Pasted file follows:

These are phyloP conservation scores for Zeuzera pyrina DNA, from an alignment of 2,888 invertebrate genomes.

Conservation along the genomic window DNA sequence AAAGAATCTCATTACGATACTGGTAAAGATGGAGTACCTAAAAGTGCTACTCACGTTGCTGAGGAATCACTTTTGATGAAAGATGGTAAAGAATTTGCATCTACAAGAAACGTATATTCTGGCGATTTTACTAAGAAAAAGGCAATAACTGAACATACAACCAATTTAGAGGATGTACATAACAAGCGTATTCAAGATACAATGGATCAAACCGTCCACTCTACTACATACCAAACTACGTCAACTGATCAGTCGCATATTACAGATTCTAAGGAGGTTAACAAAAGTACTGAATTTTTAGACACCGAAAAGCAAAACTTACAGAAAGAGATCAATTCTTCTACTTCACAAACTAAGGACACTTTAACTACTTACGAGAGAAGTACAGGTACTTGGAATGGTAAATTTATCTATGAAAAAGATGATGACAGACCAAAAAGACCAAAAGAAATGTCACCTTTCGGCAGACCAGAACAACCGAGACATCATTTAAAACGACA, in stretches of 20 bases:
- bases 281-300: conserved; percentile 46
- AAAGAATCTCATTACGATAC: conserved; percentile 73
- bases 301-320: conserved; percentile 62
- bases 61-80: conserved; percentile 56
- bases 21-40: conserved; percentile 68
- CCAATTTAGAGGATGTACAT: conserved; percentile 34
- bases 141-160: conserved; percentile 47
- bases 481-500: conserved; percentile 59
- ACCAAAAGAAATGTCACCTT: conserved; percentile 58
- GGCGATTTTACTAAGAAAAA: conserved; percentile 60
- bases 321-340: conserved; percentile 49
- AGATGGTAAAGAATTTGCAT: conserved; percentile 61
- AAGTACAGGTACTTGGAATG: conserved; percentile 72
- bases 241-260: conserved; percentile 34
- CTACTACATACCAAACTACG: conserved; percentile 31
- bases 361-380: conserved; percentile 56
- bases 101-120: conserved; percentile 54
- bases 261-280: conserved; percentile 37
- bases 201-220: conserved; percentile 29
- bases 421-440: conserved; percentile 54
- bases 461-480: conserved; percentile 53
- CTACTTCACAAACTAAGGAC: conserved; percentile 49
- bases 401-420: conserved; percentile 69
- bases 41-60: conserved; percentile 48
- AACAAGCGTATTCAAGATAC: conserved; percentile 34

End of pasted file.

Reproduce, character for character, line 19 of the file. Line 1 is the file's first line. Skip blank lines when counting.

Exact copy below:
- bases 101-120: conserved; percentile 54